Matching Retirement Income to Expenses
Have you read about the “4-box strategy” for matching your retirement income to your retirement expenses? You should because it makes sense for the careful planner worried about retirement income survival.
The first step is to identify and separate your retirement income streams into two categories: (1) reliable sources of lifetime income and (2) income from assets. This gives you the first two “boxes” in the 4-box strategy.
Category (1) income sources would include Social Security and pension benefits. Category (2) income sources would include using your retirement investments to generate income, e.g., interest, dividends, and periodic sales of stocks, bonds, and mutual funds.
The second step is to identify and separate your retirement spending into two categories: (1) essential expenses and (2) discretionary expenses. This provides boxes 3 and 4 of the 4-box strategy.
Category (1) expenses would include at least food, shelter, transportation, and health care. Category (2) expenses would include everything else, e.g., travel, entertainment, hobbies, etc.
The third step is to align the income from box 1 (lifetime income sources) with the spending from box 3 (essential expenses.)
The fourth step is to align your expectations for discretionary spending (box 4) with your reasonable expectations for box 2 income from your assets.
So what happens if box 1 (lifetime income) is not large enough to cover box 3 (essential expenses)? One possible solution is to reduce your shelter costs by downsizing and/or relocating to a lower cost area. Another possible solution is to use some of your retirement assets to purchase an immediate annuity to cover the gap between guaranteed income and essential expenses.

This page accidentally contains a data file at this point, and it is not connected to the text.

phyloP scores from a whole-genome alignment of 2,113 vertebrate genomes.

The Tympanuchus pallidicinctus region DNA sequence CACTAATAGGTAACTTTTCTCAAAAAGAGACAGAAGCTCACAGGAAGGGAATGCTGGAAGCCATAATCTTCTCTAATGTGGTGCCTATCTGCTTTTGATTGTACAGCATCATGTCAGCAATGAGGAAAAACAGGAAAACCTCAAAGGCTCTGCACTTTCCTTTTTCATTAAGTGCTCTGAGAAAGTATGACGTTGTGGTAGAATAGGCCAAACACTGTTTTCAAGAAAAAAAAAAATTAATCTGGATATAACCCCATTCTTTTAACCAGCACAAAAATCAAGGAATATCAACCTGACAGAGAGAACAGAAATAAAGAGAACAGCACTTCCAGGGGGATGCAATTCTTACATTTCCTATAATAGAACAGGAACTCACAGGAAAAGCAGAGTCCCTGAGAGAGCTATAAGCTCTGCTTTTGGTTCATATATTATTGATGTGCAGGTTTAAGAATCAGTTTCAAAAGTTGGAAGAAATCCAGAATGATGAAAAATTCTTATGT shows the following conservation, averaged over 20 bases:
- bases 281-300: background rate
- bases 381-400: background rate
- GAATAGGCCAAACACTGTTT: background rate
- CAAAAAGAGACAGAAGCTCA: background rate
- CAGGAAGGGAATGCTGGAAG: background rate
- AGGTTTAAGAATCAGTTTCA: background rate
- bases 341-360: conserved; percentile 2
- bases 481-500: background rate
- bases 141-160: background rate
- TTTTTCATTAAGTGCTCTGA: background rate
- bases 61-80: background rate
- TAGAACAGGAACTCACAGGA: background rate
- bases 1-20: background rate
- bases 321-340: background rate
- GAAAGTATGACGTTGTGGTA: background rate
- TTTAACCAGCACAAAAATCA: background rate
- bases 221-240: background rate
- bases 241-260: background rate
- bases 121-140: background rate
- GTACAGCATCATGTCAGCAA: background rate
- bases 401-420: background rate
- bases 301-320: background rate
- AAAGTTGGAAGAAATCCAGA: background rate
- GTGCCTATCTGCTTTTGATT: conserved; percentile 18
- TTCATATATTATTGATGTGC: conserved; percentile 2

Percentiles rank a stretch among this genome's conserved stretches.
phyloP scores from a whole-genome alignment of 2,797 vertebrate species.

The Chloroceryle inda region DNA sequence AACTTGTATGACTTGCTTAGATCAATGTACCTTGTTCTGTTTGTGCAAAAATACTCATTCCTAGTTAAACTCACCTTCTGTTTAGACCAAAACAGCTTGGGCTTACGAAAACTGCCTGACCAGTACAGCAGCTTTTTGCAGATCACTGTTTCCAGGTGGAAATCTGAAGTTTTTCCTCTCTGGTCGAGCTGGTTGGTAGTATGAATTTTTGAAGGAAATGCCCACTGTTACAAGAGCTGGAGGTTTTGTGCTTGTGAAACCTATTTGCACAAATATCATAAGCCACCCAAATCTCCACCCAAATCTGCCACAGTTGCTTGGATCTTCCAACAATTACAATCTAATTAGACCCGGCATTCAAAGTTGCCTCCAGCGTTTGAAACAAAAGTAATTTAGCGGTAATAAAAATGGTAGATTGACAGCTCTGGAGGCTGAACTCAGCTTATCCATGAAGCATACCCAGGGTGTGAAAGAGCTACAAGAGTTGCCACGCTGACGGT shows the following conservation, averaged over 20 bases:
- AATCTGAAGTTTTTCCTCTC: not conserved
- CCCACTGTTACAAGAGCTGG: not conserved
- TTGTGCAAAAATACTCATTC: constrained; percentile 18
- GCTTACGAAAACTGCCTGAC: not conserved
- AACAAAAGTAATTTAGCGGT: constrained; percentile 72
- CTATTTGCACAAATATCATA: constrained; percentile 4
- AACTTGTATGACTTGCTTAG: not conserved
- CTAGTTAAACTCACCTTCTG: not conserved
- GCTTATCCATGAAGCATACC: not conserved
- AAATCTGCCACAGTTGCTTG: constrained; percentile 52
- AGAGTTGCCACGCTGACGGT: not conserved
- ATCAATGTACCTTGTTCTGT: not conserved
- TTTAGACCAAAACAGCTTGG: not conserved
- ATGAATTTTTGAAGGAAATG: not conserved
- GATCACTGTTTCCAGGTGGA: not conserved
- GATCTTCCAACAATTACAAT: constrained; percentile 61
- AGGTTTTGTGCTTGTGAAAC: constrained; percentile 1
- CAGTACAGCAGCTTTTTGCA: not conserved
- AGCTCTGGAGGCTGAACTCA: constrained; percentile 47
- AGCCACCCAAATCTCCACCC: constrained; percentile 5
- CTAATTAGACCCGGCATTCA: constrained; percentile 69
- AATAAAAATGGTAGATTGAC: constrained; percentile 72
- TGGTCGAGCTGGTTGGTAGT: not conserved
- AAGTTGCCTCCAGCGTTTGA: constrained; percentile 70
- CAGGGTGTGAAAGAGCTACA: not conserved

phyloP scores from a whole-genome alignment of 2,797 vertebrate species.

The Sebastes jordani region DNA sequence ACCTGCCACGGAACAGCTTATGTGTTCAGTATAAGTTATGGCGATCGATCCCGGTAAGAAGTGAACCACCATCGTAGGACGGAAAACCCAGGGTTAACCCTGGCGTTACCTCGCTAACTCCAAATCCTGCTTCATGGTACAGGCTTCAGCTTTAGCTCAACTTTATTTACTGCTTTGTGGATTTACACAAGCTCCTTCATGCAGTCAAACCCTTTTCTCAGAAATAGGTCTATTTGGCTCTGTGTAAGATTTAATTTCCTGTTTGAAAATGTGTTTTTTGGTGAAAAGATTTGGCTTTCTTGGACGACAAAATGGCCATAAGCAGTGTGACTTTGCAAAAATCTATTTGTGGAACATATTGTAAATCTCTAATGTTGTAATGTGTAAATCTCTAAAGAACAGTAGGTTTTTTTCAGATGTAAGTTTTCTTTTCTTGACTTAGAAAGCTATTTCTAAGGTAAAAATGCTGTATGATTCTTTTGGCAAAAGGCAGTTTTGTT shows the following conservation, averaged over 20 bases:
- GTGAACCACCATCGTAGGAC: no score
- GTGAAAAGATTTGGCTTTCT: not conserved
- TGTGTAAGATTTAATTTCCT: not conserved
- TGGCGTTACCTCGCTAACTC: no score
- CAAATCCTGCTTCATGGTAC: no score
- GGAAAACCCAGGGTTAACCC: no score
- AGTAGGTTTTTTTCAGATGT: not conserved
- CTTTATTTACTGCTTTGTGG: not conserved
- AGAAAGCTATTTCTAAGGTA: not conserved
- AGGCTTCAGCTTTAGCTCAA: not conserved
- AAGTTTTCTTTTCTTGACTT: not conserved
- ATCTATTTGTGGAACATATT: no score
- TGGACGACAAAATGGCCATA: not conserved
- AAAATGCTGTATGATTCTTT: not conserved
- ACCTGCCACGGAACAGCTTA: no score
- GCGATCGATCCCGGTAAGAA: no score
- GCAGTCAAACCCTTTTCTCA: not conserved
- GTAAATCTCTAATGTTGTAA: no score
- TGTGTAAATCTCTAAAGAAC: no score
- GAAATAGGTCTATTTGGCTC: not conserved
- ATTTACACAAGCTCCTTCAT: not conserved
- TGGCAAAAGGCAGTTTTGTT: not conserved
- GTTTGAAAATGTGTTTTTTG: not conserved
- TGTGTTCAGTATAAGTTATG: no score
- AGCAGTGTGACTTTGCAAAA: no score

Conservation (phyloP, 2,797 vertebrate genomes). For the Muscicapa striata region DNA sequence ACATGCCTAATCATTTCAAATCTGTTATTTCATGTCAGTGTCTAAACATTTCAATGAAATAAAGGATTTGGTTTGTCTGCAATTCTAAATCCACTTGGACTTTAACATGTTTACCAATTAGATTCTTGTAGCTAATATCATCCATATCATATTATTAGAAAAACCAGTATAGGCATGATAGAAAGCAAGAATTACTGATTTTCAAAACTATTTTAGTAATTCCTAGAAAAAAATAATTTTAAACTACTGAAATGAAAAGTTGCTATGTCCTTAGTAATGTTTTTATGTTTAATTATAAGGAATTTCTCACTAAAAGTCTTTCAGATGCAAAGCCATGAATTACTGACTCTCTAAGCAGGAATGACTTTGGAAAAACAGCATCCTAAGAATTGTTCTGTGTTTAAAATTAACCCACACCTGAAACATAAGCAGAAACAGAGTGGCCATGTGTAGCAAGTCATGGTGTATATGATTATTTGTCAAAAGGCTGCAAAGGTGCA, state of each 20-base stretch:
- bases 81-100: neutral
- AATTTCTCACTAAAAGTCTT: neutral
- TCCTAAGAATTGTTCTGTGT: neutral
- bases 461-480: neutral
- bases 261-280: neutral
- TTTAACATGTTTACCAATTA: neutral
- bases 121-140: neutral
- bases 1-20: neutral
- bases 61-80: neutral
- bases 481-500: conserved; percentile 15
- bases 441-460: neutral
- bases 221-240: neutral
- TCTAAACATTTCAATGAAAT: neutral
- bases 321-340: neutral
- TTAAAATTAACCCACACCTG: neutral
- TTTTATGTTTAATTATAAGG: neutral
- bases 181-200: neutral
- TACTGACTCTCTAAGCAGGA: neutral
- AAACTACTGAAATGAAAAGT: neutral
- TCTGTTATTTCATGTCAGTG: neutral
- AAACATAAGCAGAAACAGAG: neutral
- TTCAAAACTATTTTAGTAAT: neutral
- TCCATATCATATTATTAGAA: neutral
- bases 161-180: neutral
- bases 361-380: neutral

If you are fortunate, box 1 is larger than box 3. In that case, you can comfortably move some of your discretionary expenses (e.g., your favorite hobby or travel) from box 4 into box 3.
There are two significant benefits to using the 4-box strategy to implement a financial plan for retirement.
First, it causes you to assess how you will meet your basic spending needs in retirement. When and if you are able to do that, you will be less anxious about running out of money or having to depend on family to support you.
Second, it causes you to also look hard at your discretionary expenses and whether they can be sustained when you retire. After you match the size of box 3 with box 1, there may be a significant disparity between the sizes of boxes 2 and 4. In that case, you will have to either shrink box 4 (spend less on non-essentials) or enlarge box 2 (e.g., work longer and save more.)
Of course, inflation must be factored into this analysis.
Read more here about the 4-box retirement income strategy.
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